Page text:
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Can I be fired for leaving on a fire call?
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Can I be fired for leaving on a fire call?

I work as a volunteer firefighter in Wisconsin. I also work for a local resort, which adopting a new policy about attendance. It states that if anyone calls in or leaves early that they will get written up no matter what the excuse is. Ie: in labor, fire call, ill, broken bone. Each call in would be considered 1 point and every consecutive day after is 1/2 point. Once they reach 10 points they are fired. As I am on a department that requires me to show up a minimum of 20% a year in order to stay on the department and we have about 300 calls a year I sometimes have to leave work in order to go to a call. (We are a paid per call department) In the past they have let me leave and then come back no problem. But now even if I leave and come back it will still be a point on my record. The points do come back or get taken away monthly: ie if you have 5 points you cannot call in or leave early for 5 months. My question is can my work legally fire me for leaving on fire calls?


2009-07-29 18:57:23 +0000
Well my husband is a Volunteer Firefighter and well there is no way that you can make every call your primary job that pays the bills should be your first priority it is simply "volunteer" I am sure that legally if you are not performing the duties that you are supposed to that they could let you go...

2009-07-29 18:34:32 +0000
Of course especially if you told no one you were not coming back, my job has a no excuse policy 3 unexcused tardies within 6 month period and you are fired no matter who you are.

2009-07-29 18:38:51 +0000
There is no law requiring your employer to allow you to leave your post to fight fires. I know they should be a little more considerate, I wonder how they would feel about it if it were their home on fire????

But they're not required by law. They set up the attendance policy and notified you about it, if you didn't talk them into making special arrangements for you, then they are within their rights.

You might contact the resorts corporate office, if one exists.

2009-07-29 18:36:16 +0000
uh...absent a collective barganing agreement, union, or contract, the short answer is yes.

Talk to HR> they live for this kind of thing.

2009-07-29 18:53:10 +0000
As things stand in the state of Wisconsin, yes, your employer may terminate you for violating their attendance policy.

While a handful of states such as Tennessee have statutes protecting certain employment rights of volunteer firefighters, even they are limited to responding to a call prior to reporting for work.

Wisconsin has no such statutes protecting employment.

What that boils down to is your ability to leave work is entirely dependent on the goodwill of your employer. Should they choose to enforce their employee policies on absenteeism and leaving work early, they're entirely within their legal rights to do so.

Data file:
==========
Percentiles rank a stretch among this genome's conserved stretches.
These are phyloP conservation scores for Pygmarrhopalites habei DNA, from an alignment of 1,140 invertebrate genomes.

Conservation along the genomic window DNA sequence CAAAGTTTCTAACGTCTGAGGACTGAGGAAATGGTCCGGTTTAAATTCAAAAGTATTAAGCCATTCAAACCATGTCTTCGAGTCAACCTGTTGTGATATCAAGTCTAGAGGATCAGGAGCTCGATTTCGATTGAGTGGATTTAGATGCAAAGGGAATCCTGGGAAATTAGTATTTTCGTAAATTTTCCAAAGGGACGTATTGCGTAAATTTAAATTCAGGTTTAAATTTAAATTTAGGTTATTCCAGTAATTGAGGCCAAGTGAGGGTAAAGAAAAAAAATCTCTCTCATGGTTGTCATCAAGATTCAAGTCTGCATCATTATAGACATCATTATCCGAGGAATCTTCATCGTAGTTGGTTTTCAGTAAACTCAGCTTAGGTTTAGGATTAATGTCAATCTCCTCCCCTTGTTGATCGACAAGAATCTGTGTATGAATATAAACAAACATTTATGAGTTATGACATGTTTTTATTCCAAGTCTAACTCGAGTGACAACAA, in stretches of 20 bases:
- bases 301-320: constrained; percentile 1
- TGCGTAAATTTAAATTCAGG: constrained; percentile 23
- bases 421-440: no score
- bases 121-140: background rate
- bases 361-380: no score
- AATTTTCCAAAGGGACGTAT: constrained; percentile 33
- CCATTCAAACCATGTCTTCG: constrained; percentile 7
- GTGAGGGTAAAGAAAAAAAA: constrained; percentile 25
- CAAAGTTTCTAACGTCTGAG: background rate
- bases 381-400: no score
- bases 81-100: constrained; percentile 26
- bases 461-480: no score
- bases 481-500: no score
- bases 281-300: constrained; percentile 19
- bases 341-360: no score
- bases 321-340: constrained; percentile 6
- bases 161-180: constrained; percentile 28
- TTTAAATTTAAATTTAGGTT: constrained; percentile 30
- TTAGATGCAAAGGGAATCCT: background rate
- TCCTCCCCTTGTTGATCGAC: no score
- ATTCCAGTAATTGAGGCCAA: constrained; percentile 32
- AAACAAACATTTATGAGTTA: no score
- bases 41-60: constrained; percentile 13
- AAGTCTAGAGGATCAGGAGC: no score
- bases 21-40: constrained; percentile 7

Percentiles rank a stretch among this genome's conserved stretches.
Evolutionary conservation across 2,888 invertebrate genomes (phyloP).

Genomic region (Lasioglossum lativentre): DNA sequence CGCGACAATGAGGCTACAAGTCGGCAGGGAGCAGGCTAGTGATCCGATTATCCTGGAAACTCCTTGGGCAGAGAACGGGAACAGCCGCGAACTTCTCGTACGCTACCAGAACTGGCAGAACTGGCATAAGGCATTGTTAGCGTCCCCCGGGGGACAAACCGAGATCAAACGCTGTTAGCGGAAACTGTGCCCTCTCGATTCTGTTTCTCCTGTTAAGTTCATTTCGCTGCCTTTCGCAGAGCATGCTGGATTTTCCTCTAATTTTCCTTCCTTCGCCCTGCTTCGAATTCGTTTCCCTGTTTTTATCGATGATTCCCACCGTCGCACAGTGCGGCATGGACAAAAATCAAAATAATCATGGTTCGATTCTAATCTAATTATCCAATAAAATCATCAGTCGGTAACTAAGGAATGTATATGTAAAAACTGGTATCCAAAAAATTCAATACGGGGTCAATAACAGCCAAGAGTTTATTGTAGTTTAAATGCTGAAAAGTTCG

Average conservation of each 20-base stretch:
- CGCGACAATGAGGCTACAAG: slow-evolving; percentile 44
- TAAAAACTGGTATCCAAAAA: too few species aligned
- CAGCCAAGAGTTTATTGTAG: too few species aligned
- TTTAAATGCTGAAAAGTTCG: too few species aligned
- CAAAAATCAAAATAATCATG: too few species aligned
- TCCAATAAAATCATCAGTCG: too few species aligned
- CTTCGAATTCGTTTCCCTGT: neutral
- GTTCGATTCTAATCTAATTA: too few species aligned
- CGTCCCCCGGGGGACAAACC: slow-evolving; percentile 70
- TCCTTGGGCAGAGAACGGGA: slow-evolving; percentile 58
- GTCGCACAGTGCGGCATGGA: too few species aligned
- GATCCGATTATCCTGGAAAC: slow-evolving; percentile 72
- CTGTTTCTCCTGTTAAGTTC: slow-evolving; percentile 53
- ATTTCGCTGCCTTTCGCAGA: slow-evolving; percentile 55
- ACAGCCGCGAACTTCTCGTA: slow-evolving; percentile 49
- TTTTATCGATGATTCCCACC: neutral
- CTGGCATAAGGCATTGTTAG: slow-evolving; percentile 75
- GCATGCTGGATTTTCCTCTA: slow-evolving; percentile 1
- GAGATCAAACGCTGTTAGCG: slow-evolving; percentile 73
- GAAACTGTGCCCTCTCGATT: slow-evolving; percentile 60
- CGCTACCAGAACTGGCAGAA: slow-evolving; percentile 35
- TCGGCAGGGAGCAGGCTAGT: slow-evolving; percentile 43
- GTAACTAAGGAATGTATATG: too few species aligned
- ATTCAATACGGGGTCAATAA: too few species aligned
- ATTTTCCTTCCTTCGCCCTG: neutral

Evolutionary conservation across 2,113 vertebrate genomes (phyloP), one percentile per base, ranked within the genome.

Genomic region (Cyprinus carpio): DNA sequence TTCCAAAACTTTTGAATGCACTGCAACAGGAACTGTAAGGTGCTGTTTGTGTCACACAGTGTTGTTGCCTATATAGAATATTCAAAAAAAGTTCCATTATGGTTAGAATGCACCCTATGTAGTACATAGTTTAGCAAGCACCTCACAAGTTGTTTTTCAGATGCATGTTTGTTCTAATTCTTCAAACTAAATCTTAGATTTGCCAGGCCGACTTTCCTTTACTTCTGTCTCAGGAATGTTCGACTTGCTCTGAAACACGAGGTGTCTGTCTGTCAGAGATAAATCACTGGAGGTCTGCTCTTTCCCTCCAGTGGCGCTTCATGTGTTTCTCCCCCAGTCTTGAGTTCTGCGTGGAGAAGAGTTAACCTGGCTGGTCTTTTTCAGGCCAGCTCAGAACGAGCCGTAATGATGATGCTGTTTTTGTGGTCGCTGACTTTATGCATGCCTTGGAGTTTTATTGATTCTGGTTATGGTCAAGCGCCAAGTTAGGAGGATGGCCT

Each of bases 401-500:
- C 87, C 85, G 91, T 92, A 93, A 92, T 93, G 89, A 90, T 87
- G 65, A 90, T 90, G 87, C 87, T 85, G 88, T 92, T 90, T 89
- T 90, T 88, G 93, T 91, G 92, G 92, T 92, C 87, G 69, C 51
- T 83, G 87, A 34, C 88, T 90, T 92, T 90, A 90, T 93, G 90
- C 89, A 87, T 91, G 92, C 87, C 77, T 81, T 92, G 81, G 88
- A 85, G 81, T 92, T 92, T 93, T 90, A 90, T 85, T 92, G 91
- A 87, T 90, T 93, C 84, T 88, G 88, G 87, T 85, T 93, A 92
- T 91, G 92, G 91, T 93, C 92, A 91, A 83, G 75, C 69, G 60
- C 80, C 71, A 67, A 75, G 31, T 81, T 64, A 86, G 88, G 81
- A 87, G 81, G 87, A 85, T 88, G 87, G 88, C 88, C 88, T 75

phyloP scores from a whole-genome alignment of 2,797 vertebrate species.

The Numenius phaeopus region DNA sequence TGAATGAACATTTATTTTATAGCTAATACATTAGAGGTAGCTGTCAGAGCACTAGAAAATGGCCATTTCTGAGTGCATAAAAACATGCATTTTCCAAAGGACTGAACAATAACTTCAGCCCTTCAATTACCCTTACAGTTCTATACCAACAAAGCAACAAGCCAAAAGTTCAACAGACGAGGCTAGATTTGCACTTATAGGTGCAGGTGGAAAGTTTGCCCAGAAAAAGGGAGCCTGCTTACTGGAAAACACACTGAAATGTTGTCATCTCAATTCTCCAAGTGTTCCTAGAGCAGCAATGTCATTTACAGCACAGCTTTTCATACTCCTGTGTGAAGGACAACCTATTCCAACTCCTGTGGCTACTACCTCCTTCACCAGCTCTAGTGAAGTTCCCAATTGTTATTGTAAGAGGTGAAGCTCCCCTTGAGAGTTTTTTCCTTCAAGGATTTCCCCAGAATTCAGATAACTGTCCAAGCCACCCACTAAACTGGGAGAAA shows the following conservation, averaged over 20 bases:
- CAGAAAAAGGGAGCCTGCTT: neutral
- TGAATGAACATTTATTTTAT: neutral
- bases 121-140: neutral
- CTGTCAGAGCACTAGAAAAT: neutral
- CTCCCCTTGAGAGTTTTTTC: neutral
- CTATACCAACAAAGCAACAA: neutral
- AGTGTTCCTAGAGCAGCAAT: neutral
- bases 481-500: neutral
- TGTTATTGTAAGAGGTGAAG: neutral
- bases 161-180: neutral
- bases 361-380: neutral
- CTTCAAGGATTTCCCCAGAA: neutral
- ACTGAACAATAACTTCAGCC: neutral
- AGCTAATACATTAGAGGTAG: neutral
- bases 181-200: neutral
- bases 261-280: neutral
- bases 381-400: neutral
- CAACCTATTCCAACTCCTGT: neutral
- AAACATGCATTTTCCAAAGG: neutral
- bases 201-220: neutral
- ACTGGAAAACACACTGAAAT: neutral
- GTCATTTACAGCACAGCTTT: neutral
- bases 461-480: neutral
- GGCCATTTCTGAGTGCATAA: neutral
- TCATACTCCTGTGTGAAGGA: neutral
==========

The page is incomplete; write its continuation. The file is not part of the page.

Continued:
2009-07-29 18:35:58 +0000
Yes, they can legally do that.

Just because it is legal does not mean they have to do it. Talk to your employer and see if an exception can be made.

2009-07-29 18:33:29 +0000
Absolutely. Your employer needs you to be there.

If your two jobs are in conflict, lose one.

2009-07-29 18:39:22 +0000
You need to talk to the person in HR that came up with this system. You need an exception to it, and they may be willing to do it for a volunteer fire fighter. Your direct boss was handed all of this on a stone tablet from on high, so he's just doing what he was told and really can't cut you slack.

Go to HR to find out whether they put this policy in place to get rid of people like you. If so, you need to decide whether you want to work at a resort or a fire department. I think they'll work with you though--especially if you are the kind of employee who would clock out to fight a fire and then come back to finish the shift. Also, the employer made this policy thinking they held all the cards (replacement employees are available). If you are a particularly good employee that the boss would hate to lose, maybe he could put in a word for you too.

2009-07-29 18:34:12 +0000
I would ask Obama. You can e-mail him: obama4prez@gmail.com

2009-07-29 18:42:06 +0000
Set your priorities. All i got to say.

2009-08-02 09:37:36 +0000
As everyone said, talk with your work, they might be able to be lenient.. check with HR and see if they can do sometime for you..

Also, check with your Vollie FD, if they want to keep you, and you are having problems making 20% because of work, the might be able to let you off the hook, maybe bring in a note with your schedule so you have an "excused absence" from the FD..

If neither are willing to work with you, it is time to start making decisions. looking for another volunter group or another job.

But yes, they can legally fire you unless there is a specific state law that forbids them.

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